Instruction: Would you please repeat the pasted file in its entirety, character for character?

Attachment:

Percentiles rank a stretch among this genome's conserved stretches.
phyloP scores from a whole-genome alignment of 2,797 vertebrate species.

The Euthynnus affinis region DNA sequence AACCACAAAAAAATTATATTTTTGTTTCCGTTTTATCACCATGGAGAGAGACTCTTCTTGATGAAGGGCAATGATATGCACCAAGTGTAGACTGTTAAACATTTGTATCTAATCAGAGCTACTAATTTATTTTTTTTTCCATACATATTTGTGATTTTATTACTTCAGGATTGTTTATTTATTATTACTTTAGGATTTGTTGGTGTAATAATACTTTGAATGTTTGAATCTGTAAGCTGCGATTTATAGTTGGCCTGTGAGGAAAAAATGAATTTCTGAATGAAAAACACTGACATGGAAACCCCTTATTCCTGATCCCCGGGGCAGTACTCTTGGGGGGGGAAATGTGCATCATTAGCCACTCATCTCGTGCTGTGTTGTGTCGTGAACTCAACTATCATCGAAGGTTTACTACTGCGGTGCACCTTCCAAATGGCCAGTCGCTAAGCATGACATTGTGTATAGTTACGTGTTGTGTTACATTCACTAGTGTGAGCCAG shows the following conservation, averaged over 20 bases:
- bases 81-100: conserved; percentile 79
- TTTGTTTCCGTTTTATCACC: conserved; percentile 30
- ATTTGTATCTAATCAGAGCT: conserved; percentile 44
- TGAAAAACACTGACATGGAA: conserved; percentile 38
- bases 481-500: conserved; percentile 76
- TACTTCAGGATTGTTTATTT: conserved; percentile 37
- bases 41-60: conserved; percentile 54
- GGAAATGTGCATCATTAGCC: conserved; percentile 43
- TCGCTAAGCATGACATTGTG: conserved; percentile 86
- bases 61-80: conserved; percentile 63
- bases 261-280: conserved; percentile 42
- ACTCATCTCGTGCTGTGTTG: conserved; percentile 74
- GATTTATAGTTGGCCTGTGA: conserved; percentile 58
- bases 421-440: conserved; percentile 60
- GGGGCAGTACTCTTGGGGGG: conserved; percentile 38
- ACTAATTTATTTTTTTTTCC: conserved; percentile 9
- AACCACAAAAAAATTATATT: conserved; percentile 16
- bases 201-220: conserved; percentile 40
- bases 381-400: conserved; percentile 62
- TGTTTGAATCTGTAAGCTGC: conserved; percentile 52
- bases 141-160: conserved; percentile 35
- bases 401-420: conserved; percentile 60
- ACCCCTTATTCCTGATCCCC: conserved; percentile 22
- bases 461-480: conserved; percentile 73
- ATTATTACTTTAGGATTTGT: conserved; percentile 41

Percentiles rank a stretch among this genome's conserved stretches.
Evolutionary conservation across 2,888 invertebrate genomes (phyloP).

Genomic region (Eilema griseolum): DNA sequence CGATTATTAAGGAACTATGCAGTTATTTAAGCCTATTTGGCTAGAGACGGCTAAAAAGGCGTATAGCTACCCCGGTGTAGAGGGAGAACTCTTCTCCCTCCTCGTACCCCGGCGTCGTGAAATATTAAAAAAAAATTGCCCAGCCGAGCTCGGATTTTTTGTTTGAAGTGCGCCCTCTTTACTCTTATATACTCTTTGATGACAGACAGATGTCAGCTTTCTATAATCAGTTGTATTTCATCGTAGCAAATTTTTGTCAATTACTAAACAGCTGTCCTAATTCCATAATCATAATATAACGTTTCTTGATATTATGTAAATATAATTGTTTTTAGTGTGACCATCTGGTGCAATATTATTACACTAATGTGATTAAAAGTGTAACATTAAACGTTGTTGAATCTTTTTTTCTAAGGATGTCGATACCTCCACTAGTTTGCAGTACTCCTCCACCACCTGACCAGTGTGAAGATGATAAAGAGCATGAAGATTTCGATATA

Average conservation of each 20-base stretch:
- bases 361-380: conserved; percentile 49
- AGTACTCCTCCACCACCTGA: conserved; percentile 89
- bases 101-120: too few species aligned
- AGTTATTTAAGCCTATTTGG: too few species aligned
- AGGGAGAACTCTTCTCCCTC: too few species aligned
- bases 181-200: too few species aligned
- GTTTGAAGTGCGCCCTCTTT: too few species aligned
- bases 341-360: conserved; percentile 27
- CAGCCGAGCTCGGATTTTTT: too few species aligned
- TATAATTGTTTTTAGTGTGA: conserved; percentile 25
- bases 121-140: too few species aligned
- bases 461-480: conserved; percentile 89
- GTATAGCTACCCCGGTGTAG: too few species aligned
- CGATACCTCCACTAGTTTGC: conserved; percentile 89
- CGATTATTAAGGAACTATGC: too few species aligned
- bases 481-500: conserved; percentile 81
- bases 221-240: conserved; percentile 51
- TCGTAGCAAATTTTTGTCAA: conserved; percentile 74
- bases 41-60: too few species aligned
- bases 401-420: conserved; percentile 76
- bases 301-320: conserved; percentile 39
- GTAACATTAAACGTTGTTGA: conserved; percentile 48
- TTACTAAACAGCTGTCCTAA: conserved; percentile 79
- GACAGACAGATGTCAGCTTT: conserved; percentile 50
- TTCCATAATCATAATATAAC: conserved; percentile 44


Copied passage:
Percentiles rank a stretch among this genome's conserved stretches.
phyloP scores from a whole-genome alignment of 2,797 vertebrate species.

The Euthynnus affinis region DNA sequence AACCACAAAAAAATTATATTTTTGTTTCCGTTTTATCACCATGGAGAGAGACTCTTCTTGATGAAGGGCAATGATATGCACCAAGTGTAGACTGTTAAACATTTGTATCTAATCAGAGCTACTAATTTATTTTTTTTTCCATACATATTTGTGATTTTATTACTTCAGGATTGTTTATTTATTATTACTTTAGGATTTGTTGGTGTAATAATACTTTGAATGTTTGAATCTGTAAGCTGCGATTTATAGTTGGCCTGTGAGGAAAAAATGAATTTCTGAATGAAAAACACTGACATGGAAACCCCTTATTCCTGATCCCCGGGGCAGTACTCTTGGGGGGGGAAATGTGCATCATTAGCCACTCATCTCGTGCTGTGTTGTGTCGTGAACTCAACTATCATCGAAGGTTTACTACTGCGGTGCACCTTCCAAATGGCCAGTCGCTAAGCATGACATTGTGTATAGTTACGTGTTGTGTTACATTCACTAGTGTGAGCCAG shows the following conservation, averaged over 20 bases:
- bases 81-100: conserved; percentile 79
- TTTGTTTCCGTTTTATCACC: conserved; percentile 30
- ATTTGTATCTAATCAGAGCT: conserved; percentile 44
- TGAAAAACACTGACATGGAA: conserved; percentile 38
- bases 481-500: conserved; percentile 76
- TACTTCAGGATTGTTTATTT: conserved; percentile 37
- bases 41-60: conserved; percentile 54
- GGAAATGTGCATCATTAGCC: conserved; percentile 43
- TCGCTAAGCATGACATTGTG: conserved; percentile 86
- bases 61-80: conserved; percentile 63
- bases 261-280: conserved; percentile 42
- ACTCATCTCGTGCTGTGTTG: conserved; percentile 74
- GATTTATAGTTGGCCTGTGA: conserved; percentile 58
- bases 421-440: conserved; percentile 60
- GGGGCAGTACTCTTGGGGGG: conserved; percentile 38
- ACTAATTTATTTTTTTTTCC: conserved; percentile 9
- AACCACAAAAAAATTATATT: conserved; percentile 16
- bases 201-220: conserved; percentile 40
- bases 381-400: conserved; percentile 62
- TGTTTGAATCTGTAAGCTGC: conserved; percentile 52
- bases 141-160: conserved; percentile 35
- bases 401-420: conserved; percentile 60
- ACCCCTTATTCCTGATCCCC: conserved; percentile 22
- bases 461-480: conserved; percentile 73
- ATTATTACTTTAGGATTTGT: conserved; percentile 41

Percentiles rank a stretch among this genome's conserved stretches.
Evolutionary conservation across 2,888 invertebrate genomes (phyloP).

Genomic region (Eilema griseolum): DNA sequence CGATTATTAAGGAACTATGCAGTTATTTAAGCCTATTTGGCTAGAGACGGCTAAAAAGGCGTATAGCTACCCCGGTGTAGAGGGAGAACTCTTCTCCCTCCTCGTACCCCGGCGTCGTGAAATATTAAAAAAAAATTGCCCAGCCGAGCTCGGATTTTTTGTTTGAAGTGCGCCCTCTTTACTCTTATATACTCTTTGATGACAGACAGATGTCAGCTTTCTATAATCAGTTGTATTTCATCGTAGCAAATTTTTGTCAATTACTAAACAGCTGTCCTAATTCCATAATCATAATATAACGTTTCTTGATATTATGTAAATATAATTGTTTTTAGTGTGACCATCTGGTGCAATATTATTACACTAATGTGATTAAAAGTGTAACATTAAACGTTGTTGAATCTTTTTTTCTAAGGATGTCGATACCTCCACTAGTTTGCAGTACTCCTCCACCACCTGACCAGTGTGAAGATGATAAAGAGCATGAAGATTTCGATATA

Average conservation of each 20-base stretch:
- bases 361-380: conserved; percentile 49
- AGTACTCCTCCACCACCTGA: conserved; percentile 89
- bases 101-120: too few species aligned
- AGTTATTTAAGCCTATTTGG: too few species aligned
- AGGGAGAACTCTTCTCCCTC: too few species aligned
- bases 181-200: too few species aligned
- GTTTGAAGTGCGCCCTCTTT: too few species aligned
- bases 341-360: conserved; percentile 27
- CAGCCGAGCTCGGATTTTTT: too few species aligned
- TATAATTGTTTTTAGTGTGA: conserved; percentile 25
- bases 121-140: too few species aligned
- bases 461-480: conserved; percentile 89
- GTATAGCTACCCCGGTGTAG: too few species aligned
- CGATACCTCCACTAGTTTGC: conserved; percentile 89
- CGATTATTAAGGAACTATGC: too few species aligned
- bases 481-500: conserved; percentile 81
- bases 221-240: conserved; percentile 51
- TCGTAGCAAATTTTTGTCAA: conserved; percentile 74
- bases 41-60: too few species aligned
- bases 401-420: conserved; percentile 76
- bases 301-320: conserved; percentile 39
- GTAACATTAAACGTTGTTGA: conserved; percentile 48
- TTACTAAACAGCTGTCCTAA: conserved; percentile 79
- GACAGACAGATGTCAGCTTT: conserved; percentile 50
- TTCCATAATCATAATATAAC: conserved; percentile 44